15 MAY 1936, Page 18


[To the Editor of TILE SPECTATOR.] SIR,—Under the heading of " German Settlers of Tanganyika," appeared in the East African Standard's weekly Edition of March 27th, the reproduction of a letter from Mr. T. F. Carter, Arusha, T.T., to the Editor of The Spectator in London.

We German settlers of Oldeani (Northern Province) arc— especially in these times—very anxious that amongst the subjects of other nations no wrong impressions about our German country and the feeling of the German settlers here in Tanganyika are taking place. The more so anxious as we are firmly convinced that our country's future to the greatest extent depend upon the good understanding between especially the British and German nations.

We, therefore, request to publish our following rectification to the letter of your correspondent, who evidently without personal knowledge of the present Germany arrived at his statements ; and we trust you will give our reply the same prominent place as you did to Mr. Carter's letter.

1. We Germans have never believed, and shall never do, that " domestic quarrels " prevent Britons (or subjects of other nations) from standing together in all decisive national questions of their country.

We Germans have never from occasional angry remarks of British subjects (or those of other nations) about their Govern- ments or about their individual officials drawn the conclusion that these subjects would not loyally follow their respective Governments in all decisive national questions.

As little as we did and do this, as radically wrong is it to draw from occasional harmless, local and purely internal quarrels of a small German community here in East Africa (which quarrels—as your correspondent himself writes—is " a private affair and of no importance to no one except the Germans themselves ") the conclusion that we Germans here in East Africa were not unanimous and stood not unanimously bzhind our national-socialist Government in all questions vital for our country.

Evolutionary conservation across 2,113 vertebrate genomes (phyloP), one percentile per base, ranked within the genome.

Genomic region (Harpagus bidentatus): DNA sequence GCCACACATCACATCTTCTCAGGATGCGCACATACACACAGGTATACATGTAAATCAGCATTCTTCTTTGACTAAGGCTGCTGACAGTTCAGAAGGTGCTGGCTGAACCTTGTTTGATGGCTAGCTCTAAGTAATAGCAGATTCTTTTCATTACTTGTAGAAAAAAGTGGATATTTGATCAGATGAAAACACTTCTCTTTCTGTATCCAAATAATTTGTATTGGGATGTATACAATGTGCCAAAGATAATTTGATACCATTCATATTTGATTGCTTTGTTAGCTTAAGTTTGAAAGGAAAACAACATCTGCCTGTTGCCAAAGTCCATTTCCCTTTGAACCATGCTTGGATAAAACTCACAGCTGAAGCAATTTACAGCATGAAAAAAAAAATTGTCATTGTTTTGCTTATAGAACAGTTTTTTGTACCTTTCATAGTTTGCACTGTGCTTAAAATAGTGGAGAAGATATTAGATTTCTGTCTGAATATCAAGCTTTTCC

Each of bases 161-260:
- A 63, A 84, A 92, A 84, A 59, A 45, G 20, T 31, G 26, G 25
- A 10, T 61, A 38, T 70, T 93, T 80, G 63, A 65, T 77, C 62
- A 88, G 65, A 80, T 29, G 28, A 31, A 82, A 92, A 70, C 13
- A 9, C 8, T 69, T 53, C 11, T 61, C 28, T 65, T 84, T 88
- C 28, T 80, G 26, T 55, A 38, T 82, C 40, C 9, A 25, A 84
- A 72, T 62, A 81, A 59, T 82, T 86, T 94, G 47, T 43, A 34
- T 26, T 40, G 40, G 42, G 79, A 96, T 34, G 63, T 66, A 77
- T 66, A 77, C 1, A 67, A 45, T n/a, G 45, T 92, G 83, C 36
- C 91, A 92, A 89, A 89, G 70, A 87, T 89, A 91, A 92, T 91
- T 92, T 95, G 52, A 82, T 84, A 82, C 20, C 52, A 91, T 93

2. That Mr. Carter's " impression, that the apparent unity of Germany today under Adolf Hitler is merely superficial and maintained more by force of arms than by unity of public opinion," is a fundamentally wrong impression, as the plebiscite-result of March 29th has proved to the world. That a great nation in a free and secret plebiscite by nearly 100 per cent. assures its Leader and its Government of its fullest approval without reserve has certainly been for the first time in world's history. The world, however—contrary to former centuries—now and in future will in all great national ques- tions have to face an unanimous German people.

3. To prove to your correspondent and to your readers that actually all German settlers here are unanimous in our hope and desire for the return of our former colonies we all and voluntarily are putting our names under this letter.

4. We are very pleased to find in the latest paragraph of your correspondent's letter for 95 per cent. of us the confirma- tion that we Germans want peace and herewith a further British testimony for our peaceful mood. But your corre- spondent's alternative of " getting back ' German East' by force of arms or of living in peace under the British flag " is--to say it politely—ridiculous.

Our leader, Adolf Hitler, repeatedly and solemnly has assured the world, that we do not want to reconquer with force of arms our colonies ; however, that we hope for the return of our colonies as the result of friendly negotiations.

As far as we German settlers in Tanganyika are concerned, we want to live in peace and hope to do so one day again under our own German Flag. (Which British subject being in our position would not want the very same for himself ?) Mean- while, we rely upon the result of frank and fair negotiations between the German and British Governments at home.—We

[There follow the signatures of fifty-one other German settlers in Tanganyika.—En. The Spectator.]